VoicesForTheVoiceless Ken Fero Channel 4 viewer logsKen Fero outlined the development of the Migrant Media collective of film makers. The group embedded themselves within the communities they documented and often participated in acts of resistance as well as filming them. With documentaries on race, class and asylum seekers made in England, France, Germany and Iraq, the collective took a firm stance on broadcasters’ requests for [seemingly politically motivated] edits to completed programmes: No! He explained the circumstances after which neither the BBC nor Channel 4 will commission or broadcast their work. Exposing the failings of a state is problematic.

Burn Ken Fero

VoicesForTheVoiceless panelAfter the screening of Burn there was a short Q&A.

One observation supported by several of the panellists was that central funding for grass roots organisations changes the community dynamic. An overt dependence on state funding means that groups may no longer work as hard to organise: they become lazy. The loss of a strong need to fundraise amongst a community undermines and weakens the sense of purpose and resilience.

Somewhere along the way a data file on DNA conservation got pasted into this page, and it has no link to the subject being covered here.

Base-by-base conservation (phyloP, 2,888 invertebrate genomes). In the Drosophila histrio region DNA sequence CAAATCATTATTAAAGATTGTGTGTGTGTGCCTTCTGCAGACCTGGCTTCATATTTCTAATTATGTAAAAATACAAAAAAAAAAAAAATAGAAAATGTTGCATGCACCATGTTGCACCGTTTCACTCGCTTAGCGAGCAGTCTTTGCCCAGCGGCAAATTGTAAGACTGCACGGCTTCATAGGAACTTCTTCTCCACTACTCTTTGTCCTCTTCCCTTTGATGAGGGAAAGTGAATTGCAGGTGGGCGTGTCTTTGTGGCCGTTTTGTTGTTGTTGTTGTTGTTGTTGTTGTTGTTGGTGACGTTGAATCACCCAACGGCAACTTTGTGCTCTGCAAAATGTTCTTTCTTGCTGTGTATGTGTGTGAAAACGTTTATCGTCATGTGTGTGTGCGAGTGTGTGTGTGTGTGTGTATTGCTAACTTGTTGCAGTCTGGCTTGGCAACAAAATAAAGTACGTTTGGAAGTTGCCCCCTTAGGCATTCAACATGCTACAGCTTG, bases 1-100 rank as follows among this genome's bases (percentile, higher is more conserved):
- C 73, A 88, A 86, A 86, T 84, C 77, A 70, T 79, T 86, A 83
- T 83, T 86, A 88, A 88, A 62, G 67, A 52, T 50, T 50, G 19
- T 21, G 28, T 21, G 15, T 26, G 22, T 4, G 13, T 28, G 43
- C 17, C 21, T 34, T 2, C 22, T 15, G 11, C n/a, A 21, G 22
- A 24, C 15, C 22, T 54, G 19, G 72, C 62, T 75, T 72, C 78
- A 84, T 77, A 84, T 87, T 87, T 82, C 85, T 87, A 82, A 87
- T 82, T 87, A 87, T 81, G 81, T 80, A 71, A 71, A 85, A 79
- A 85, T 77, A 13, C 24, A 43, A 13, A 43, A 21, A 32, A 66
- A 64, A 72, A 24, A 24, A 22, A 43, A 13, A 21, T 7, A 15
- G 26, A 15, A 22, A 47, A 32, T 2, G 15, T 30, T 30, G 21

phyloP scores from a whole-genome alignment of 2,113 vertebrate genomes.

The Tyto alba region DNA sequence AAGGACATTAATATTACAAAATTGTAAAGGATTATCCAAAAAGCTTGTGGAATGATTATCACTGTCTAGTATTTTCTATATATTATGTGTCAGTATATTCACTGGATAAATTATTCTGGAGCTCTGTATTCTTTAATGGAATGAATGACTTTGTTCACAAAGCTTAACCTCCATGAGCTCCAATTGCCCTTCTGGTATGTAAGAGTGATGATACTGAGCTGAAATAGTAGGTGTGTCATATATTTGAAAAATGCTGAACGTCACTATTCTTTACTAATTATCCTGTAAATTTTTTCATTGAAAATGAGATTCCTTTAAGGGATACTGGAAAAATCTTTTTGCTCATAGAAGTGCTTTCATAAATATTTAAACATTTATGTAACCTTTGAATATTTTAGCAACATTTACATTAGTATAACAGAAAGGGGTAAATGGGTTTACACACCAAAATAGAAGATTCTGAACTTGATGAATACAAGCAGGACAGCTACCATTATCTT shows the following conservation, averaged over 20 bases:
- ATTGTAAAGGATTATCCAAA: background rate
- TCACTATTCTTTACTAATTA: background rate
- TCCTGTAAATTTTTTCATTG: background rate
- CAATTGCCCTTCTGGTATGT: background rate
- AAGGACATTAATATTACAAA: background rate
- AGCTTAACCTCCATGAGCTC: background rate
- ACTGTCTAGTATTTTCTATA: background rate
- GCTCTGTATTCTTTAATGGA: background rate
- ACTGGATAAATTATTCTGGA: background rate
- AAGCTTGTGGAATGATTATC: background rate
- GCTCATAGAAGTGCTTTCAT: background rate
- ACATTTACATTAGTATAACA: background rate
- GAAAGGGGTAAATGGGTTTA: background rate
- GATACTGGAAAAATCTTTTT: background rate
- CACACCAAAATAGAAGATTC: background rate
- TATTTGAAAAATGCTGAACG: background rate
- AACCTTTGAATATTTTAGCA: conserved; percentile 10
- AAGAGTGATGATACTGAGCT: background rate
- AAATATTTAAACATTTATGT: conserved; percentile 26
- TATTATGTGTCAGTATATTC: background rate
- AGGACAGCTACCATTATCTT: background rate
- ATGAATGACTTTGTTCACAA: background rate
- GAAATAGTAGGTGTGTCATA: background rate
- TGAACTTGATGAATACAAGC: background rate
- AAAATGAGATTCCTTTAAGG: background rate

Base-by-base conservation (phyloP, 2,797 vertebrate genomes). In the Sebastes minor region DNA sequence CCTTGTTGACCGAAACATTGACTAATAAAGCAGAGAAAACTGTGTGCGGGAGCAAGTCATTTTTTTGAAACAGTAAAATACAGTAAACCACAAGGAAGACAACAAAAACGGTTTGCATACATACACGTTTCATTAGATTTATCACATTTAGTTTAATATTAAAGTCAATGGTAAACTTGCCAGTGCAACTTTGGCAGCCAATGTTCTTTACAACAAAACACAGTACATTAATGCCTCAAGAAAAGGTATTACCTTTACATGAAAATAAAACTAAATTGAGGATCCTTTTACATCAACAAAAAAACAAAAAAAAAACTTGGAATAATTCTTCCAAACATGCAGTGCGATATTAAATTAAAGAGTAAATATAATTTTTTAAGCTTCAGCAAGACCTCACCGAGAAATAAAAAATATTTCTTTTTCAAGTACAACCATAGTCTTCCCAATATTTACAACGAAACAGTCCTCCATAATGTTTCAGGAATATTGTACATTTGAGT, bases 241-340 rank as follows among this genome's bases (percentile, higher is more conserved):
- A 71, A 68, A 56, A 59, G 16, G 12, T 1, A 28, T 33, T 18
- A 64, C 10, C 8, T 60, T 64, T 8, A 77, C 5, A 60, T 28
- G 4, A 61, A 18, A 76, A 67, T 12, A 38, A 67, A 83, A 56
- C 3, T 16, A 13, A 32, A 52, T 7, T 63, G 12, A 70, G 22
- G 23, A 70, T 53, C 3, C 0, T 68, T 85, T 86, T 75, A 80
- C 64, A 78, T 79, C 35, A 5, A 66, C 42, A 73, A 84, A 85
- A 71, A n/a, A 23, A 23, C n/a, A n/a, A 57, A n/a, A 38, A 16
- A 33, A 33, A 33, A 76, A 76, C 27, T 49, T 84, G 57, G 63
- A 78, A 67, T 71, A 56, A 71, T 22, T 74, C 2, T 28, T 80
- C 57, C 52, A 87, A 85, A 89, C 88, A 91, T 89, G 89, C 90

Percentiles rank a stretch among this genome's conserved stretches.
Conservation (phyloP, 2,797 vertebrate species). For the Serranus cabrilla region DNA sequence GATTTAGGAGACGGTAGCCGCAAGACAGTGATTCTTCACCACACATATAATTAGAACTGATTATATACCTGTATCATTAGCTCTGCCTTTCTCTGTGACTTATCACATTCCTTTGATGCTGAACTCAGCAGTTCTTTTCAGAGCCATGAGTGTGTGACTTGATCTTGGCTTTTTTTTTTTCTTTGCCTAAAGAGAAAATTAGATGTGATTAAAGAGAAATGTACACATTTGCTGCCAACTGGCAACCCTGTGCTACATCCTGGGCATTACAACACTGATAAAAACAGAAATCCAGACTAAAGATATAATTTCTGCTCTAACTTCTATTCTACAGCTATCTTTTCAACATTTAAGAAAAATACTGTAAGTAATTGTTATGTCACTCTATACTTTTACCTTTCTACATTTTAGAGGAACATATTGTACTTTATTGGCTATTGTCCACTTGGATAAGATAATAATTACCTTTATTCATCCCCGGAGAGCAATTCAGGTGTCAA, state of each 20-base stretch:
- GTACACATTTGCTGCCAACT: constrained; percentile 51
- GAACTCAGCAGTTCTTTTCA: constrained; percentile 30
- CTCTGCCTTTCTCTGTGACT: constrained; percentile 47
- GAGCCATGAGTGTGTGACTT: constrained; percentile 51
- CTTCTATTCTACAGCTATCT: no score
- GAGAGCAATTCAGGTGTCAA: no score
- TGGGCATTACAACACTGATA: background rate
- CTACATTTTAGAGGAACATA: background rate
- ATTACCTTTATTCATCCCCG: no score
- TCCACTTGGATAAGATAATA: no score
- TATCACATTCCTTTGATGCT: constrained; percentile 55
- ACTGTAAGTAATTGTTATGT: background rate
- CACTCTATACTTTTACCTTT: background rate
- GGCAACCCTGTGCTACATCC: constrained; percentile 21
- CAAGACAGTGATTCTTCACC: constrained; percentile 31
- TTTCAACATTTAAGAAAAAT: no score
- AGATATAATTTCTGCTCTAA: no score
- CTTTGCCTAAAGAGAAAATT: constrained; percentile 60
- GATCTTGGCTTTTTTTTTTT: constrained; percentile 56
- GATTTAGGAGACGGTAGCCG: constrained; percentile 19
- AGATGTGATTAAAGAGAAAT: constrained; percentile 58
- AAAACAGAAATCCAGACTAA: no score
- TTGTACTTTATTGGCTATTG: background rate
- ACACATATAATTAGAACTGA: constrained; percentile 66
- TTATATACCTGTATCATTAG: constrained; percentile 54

If we’d had longer I’d have asked whether women were at the forefront of creating these community cultural expression? Are female voices allowed to speak up for the voiceless … or do they continue to react to the results of acts of resistance?

As an academic event, while there were rich links between the English and Irish Republican case-studies of resistance, and resonance between the venue and the emergence of Irish medium schools, there was an absence of any discussion about non-nationalist acts of resistance (for example, within loyalism).

Ultimately while disenfranchised and marginalised communities may turn to the arts and culture to record their experiences, it is often after they have given into more extreme measures. Arts comes after rioting in the civil resistance dictionary. Perhaps cultural advocates need to be embedded in communities before the pressure erupts … and maybe that’s what Carál Ní Chuilín was suggesting?

ICRH festival programme snippetQUB’s ICRH’s week long celebration of the arts and humanities continues tomorrow with two events in the Oh Yeah! Music Centre in Cathedral Quarter. At 6pm there’s an illustrated talk on the Gay Ballads of Ireland by Stuart Bailie followed by an intimate gig with Katharine Phillippa, Joshua Burnside and Owen Denvir at 8pm.

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  • culturalpolicywonk